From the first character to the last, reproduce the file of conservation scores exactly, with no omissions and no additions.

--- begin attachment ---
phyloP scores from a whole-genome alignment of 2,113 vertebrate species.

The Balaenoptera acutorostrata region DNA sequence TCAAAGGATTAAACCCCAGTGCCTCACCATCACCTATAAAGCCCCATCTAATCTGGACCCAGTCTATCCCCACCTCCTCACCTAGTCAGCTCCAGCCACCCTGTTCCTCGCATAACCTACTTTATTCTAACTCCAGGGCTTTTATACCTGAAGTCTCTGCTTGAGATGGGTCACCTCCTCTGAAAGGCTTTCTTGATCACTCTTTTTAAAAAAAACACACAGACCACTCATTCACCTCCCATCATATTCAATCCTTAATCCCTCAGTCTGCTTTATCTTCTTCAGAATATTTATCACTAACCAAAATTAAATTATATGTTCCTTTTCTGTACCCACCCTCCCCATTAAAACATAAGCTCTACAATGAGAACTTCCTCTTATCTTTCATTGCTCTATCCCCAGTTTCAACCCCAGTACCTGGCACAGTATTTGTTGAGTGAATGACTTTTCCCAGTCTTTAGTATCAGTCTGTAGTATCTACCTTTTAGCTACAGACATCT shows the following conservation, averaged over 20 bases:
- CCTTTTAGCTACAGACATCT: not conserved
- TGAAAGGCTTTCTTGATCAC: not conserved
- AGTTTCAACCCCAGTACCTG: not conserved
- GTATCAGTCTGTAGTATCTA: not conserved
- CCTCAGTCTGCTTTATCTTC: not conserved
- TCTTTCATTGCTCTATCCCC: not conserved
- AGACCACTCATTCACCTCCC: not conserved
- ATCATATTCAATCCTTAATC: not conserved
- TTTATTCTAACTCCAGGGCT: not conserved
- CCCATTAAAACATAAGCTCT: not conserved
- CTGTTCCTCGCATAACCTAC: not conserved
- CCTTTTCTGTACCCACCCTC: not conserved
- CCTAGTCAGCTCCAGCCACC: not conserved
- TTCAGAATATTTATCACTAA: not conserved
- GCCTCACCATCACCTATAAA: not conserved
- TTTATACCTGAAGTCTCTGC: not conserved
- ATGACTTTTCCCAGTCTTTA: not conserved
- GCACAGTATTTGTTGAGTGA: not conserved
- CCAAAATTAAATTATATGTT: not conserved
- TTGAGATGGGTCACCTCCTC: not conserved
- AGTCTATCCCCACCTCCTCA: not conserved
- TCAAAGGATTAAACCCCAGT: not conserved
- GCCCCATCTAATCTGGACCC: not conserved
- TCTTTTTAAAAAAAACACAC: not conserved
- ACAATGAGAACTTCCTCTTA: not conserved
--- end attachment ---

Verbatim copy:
phyloP scores from a whole-genome alignment of 2,113 vertebrate species.

The Balaenoptera acutorostrata region DNA sequence TCAAAGGATTAAACCCCAGTGCCTCACCATCACCTATAAAGCCCCATCTAATCTGGACCCAGTCTATCCCCACCTCCTCACCTAGTCAGCTCCAGCCACCCTGTTCCTCGCATAACCTACTTTATTCTAACTCCAGGGCTTTTATACCTGAAGTCTCTGCTTGAGATGGGTCACCTCCTCTGAAAGGCTTTCTTGATCACTCTTTTTAAAAAAAACACACAGACCACTCATTCACCTCCCATCATATTCAATCCTTAATCCCTCAGTCTGCTTTATCTTCTTCAGAATATTTATCACTAACCAAAATTAAATTATATGTTCCTTTTCTGTACCCACCCTCCCCATTAAAACATAAGCTCTACAATGAGAACTTCCTCTTATCTTTCATTGCTCTATCCCCAGTTTCAACCCCAGTACCTGGCACAGTATTTGTTGAGTGAATGACTTTTCCCAGTCTTTAGTATCAGTCTGTAGTATCTACCTTTTAGCTACAGACATCT shows the following conservation, averaged over 20 bases:
- CCTTTTAGCTACAGACATCT: not conserved
- TGAAAGGCTTTCTTGATCAC: not conserved
- AGTTTCAACCCCAGTACCTG: not conserved
- GTATCAGTCTGTAGTATCTA: not conserved
- CCTCAGTCTGCTTTATCTTC: not conserved
- TCTTTCATTGCTCTATCCCC: not conserved
- AGACCACTCATTCACCTCCC: not conserved
- ATCATATTCAATCCTTAATC: not conserved
- TTTATTCTAACTCCAGGGCT: not conserved
- CCCATTAAAACATAAGCTCT: not conserved
- CTGTTCCTCGCATAACCTAC: not conserved
- CCTTTTCTGTACCCACCCTC: not conserved
- CCTAGTCAGCTCCAGCCACC: not conserved
- TTCAGAATATTTATCACTAA: not conserved
- GCCTCACCATCACCTATAAA: not conserved
- TTTATACCTGAAGTCTCTGC: not conserved
- ATGACTTTTCCCAGTCTTTA: not conserved
- GCACAGTATTTGTTGAGTGA: not conserved
- CCAAAATTAAATTATATGTT: not conserved
- TTGAGATGGGTCACCTCCTC: not conserved
- AGTCTATCCCCACCTCCTCA: not conserved
- TCAAAGGATTAAACCCCAGT: not conserved
- GCCCCATCTAATCTGGACCC: not conserved
- TCTTTTTAAAAAAAACACAC: not conserved
- ACAATGAGAACTTCCTCTTA: not conserved